Below you can find another chapter from the book Thank you, mum. I hope it touches your heart.
(For the Swedish version, scroll down and then select Next post.)
I was at work, in the middle of my exciting projects. The phone rang. Dad
told me something that I didn't quite understand. You'd had a heart attack and
I couldn't believe it.
You. The heart of the family. Who organized everything from family gatherings
to vacations. You had, after all, had your fair share of illnesses, but nothing
could have prepared us for this. Your condition was critical, Dad told me. My
colleagues were compassionate and told me to hurry to the hospital.
I made it there just
before the operation was about to start. The fear in your eyes as they rolled
you away, that image has never left me. Just like the fear in Dad's eyes when
we could no longer see you. Dad and I waited for a long time. Finally, a young,
tall doctor came. He told us the procedure went well. He drew it out for us.
They'd done a quadruple bypass, taking veins from your legs, placing them
around your heart. I remember Dad asking how long you'd live following this
operation. The doctor responded ten to fifteen years. Dad was relieved, whereas
I thought, only fifteen years. You wouldn't even turn eighty years old, Mum!
You survived the procedure. You and Dad took courses on how to live a long and
healthy life after a heart attack.
One day, long after you'd
recovered, I went to see you. You wore a fancy blouse and a skirt. Black with white
polka dots. You had plenty of beautiful clothes, although you used to save them
rather than wear them to lounge around the house in. I wondered if you were
going anywhere. You weren't, but you said you might as well enjoy the fancy
clothes since we didn't know how much time we had left. That made me so happy.
Yes, Mum, just like that!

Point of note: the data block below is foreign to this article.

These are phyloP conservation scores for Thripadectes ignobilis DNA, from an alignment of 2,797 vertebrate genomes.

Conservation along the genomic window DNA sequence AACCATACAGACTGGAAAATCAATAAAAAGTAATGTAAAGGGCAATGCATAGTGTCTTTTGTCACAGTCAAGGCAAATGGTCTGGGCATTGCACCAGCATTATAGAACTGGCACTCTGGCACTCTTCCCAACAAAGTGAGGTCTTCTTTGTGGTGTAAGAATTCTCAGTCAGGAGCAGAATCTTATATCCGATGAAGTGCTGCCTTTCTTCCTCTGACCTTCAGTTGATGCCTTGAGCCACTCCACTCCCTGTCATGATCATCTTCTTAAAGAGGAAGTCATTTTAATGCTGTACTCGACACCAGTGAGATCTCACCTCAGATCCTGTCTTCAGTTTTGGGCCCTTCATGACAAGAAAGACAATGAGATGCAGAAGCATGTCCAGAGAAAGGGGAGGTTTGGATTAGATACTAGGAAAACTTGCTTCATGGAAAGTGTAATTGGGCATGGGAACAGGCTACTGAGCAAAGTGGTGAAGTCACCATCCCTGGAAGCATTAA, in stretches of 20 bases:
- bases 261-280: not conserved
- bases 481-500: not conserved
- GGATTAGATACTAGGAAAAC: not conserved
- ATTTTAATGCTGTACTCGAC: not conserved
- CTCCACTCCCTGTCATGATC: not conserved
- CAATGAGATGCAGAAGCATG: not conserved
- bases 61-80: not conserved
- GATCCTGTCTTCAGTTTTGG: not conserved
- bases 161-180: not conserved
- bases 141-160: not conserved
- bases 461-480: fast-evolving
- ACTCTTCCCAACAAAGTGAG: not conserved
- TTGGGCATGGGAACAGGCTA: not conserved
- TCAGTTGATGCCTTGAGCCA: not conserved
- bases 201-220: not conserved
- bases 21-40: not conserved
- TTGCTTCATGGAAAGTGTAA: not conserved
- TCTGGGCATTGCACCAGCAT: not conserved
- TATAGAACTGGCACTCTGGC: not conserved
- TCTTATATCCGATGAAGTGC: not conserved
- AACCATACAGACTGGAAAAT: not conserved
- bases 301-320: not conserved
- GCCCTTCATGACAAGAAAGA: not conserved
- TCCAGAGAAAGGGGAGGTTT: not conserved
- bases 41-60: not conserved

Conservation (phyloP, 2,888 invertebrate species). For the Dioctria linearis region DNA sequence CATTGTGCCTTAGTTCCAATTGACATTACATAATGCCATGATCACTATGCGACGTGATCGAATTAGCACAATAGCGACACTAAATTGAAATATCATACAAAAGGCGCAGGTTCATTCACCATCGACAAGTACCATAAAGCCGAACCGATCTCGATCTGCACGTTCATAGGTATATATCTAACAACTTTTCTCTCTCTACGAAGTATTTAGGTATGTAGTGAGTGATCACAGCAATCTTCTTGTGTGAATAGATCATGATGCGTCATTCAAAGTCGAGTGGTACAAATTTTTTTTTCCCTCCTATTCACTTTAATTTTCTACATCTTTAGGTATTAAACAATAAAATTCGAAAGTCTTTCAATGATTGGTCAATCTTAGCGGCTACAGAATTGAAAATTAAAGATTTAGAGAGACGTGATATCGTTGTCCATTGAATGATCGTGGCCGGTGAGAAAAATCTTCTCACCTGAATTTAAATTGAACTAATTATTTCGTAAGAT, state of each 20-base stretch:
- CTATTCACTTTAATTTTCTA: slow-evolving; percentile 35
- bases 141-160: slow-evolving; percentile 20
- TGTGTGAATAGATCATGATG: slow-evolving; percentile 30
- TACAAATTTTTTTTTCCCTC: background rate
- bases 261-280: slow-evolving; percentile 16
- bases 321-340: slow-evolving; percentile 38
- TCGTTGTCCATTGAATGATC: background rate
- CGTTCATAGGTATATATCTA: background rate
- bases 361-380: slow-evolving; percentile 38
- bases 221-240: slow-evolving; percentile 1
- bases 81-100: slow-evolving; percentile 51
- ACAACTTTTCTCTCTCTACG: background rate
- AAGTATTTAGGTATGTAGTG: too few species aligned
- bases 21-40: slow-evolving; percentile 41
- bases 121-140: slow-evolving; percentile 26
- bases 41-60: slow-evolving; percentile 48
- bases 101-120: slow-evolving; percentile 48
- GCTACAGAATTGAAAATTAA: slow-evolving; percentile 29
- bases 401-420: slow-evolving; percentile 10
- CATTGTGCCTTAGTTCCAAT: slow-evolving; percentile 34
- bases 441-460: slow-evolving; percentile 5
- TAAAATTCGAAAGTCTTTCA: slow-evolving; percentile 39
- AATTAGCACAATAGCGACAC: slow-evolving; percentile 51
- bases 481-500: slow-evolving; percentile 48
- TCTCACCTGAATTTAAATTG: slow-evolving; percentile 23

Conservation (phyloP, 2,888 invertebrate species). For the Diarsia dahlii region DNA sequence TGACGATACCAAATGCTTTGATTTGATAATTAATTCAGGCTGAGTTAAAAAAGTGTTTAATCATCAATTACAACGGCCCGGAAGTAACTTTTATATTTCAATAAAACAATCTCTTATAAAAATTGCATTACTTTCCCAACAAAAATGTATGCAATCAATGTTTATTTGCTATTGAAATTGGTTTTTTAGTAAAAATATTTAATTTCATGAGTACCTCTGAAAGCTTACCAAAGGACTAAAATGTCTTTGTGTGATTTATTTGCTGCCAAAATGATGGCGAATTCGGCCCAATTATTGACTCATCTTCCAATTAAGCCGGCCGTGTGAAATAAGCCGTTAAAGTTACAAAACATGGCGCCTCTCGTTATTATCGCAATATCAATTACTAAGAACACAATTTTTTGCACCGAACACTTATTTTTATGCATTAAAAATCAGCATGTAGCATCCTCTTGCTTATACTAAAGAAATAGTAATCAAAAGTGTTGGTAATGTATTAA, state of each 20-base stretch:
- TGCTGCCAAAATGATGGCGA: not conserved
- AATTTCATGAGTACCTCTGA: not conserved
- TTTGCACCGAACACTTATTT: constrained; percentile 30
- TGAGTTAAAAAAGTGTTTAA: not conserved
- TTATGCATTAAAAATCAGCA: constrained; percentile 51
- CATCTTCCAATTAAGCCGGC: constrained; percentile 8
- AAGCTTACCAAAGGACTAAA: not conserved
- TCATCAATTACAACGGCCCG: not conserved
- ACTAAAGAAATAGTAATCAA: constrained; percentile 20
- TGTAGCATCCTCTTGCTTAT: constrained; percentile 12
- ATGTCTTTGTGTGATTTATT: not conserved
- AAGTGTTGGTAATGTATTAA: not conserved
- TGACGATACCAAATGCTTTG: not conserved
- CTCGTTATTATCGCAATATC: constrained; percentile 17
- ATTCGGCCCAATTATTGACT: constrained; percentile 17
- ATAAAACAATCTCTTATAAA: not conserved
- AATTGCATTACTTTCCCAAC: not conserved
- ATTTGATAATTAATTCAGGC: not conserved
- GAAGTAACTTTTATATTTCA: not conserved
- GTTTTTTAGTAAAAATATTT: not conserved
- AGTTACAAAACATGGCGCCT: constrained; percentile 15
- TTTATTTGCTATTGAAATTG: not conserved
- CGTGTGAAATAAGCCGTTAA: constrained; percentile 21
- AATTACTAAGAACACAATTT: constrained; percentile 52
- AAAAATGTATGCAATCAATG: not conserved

Live your life! Wear your pretty clothes, use the posh china, and all your
beautiful things. Time is yours, enjoy it! That wonderful insight didn't last
long though. It was overthrown by the habit of saving pleasures and rewards for
later through years of frugality.
During your last summer,
we celebrated a birthday for one of our sons, and you dressed up in a gorgeous,
shiny, burgundy blouse. Dad had found it in the closet; tag still on. Never worn.
There are still beautiful, unworn clothes in your closet.
Thank you, Mum, for
surviving that heart attack. So that my children got to experience an amazing
grandmother, instead of just a vague memory of someone who passed away when
they were young. It was hard enough losing you when we did, Mum, even though we
had got used to the idea through the various illnesses stealing you away in
little increments. We had gotten used to you not taking care of everything
anymore, not even yourself. Instead, this gradually became Dad’s
If we'd lost you then
when you were still the family's core, when the kids were still young, when we
were unprepared, we would have drowned in grief. Or, like Dad put it; he would
have lost his mind.
Thank you, Mum, for
hanging in there, thanks for blessing us with almost a whole decade more with
Please share this blogpost if you think it can help someone!
This was a chapter from the book Thank you, mum. A book for those who miss someone.
If you would like to give the book to someone you think can be soothed by it, or to yourself, you can find it on Amazon on any of the links below, or you can search for it on your Amazon of choice.
Amazon in the Netherlands (if the price of the paperback is higher than about 17 euros, check out another market)